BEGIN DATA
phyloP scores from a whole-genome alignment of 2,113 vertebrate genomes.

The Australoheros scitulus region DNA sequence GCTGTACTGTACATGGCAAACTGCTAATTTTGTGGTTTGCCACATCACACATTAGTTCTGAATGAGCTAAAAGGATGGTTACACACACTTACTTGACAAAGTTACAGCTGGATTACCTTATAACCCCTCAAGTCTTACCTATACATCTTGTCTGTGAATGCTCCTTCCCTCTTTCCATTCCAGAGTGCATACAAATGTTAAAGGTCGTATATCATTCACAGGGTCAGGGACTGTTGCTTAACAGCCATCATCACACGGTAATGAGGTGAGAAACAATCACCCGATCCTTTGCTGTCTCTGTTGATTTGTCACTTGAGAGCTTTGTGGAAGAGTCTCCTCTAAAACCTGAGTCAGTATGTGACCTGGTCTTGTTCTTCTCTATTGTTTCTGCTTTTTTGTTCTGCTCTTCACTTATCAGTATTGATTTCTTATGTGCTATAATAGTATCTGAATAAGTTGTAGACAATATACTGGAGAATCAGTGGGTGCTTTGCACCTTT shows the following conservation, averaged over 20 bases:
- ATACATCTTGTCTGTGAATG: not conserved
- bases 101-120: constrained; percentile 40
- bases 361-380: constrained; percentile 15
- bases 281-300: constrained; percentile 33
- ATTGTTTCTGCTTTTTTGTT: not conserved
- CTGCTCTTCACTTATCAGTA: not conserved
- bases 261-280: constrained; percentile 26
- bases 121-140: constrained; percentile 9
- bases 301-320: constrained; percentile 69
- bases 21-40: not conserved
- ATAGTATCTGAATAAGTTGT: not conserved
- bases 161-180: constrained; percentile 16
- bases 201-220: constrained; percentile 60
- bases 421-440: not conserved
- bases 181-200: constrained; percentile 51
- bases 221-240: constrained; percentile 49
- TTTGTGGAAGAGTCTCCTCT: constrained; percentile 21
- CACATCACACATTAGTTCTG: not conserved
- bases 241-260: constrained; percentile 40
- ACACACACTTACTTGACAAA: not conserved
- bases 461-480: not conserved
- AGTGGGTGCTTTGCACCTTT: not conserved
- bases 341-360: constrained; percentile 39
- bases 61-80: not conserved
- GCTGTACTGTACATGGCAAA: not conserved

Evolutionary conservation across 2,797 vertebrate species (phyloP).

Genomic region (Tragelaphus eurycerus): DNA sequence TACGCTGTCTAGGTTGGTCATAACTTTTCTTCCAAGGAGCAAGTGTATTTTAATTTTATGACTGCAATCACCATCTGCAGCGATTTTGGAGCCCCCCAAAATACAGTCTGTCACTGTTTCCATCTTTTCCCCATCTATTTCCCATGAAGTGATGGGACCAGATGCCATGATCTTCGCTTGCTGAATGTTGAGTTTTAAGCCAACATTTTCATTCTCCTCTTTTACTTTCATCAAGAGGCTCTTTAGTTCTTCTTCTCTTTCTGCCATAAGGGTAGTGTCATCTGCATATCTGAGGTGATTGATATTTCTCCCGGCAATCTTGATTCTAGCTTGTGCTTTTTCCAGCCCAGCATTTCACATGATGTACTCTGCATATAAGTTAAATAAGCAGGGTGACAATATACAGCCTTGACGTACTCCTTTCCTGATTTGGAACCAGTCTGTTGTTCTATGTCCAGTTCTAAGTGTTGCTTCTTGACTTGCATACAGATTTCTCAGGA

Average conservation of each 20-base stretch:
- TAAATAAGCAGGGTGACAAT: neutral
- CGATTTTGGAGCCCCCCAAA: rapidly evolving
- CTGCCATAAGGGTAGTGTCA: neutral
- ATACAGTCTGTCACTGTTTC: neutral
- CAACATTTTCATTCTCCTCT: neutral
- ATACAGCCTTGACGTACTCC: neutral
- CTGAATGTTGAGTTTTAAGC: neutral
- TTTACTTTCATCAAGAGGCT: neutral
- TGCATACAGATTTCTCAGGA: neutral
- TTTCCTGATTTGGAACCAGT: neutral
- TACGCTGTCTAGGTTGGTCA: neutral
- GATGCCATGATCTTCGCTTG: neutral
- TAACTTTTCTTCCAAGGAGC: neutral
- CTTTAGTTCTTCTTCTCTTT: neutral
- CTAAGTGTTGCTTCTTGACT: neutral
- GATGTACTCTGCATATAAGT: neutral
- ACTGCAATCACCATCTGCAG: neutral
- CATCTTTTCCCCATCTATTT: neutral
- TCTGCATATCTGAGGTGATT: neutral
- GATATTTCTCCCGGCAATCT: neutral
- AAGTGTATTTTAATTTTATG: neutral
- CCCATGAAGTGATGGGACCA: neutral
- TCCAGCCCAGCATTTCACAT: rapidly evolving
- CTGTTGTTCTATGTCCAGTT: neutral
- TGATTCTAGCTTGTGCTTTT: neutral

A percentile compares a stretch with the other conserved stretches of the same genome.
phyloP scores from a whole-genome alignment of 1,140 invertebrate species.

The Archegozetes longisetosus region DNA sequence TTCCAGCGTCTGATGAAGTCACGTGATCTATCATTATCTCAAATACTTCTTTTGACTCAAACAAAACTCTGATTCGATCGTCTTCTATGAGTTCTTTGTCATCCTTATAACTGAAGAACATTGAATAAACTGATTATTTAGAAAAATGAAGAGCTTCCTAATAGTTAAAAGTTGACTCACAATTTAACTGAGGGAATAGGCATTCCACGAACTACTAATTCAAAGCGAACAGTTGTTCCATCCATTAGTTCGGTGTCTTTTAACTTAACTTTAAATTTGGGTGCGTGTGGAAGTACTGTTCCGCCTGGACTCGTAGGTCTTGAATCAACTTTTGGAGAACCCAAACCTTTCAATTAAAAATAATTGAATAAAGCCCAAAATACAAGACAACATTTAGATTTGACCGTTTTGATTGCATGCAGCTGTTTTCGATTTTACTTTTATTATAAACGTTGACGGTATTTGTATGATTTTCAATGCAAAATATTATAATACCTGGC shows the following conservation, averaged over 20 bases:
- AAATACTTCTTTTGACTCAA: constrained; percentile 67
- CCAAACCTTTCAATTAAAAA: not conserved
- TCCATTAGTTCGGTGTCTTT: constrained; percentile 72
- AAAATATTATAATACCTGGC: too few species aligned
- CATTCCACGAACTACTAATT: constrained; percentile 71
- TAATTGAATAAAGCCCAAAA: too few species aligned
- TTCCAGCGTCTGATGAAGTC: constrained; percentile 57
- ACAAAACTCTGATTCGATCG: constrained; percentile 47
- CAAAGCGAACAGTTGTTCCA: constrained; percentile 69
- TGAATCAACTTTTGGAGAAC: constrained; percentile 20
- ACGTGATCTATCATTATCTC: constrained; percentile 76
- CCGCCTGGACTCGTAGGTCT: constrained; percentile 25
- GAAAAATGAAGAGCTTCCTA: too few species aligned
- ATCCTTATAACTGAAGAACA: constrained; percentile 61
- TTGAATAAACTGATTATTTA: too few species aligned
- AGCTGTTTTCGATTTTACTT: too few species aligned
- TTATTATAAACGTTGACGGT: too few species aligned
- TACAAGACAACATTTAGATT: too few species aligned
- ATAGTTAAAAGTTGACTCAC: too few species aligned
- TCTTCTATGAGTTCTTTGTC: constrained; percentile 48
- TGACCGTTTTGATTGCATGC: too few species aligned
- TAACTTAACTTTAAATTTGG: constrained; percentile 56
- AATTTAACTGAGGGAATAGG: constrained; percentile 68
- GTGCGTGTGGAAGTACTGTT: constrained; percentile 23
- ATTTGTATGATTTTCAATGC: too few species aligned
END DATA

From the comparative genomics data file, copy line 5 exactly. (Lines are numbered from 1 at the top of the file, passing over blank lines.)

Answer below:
- bases 361-380: constrained; percentile 15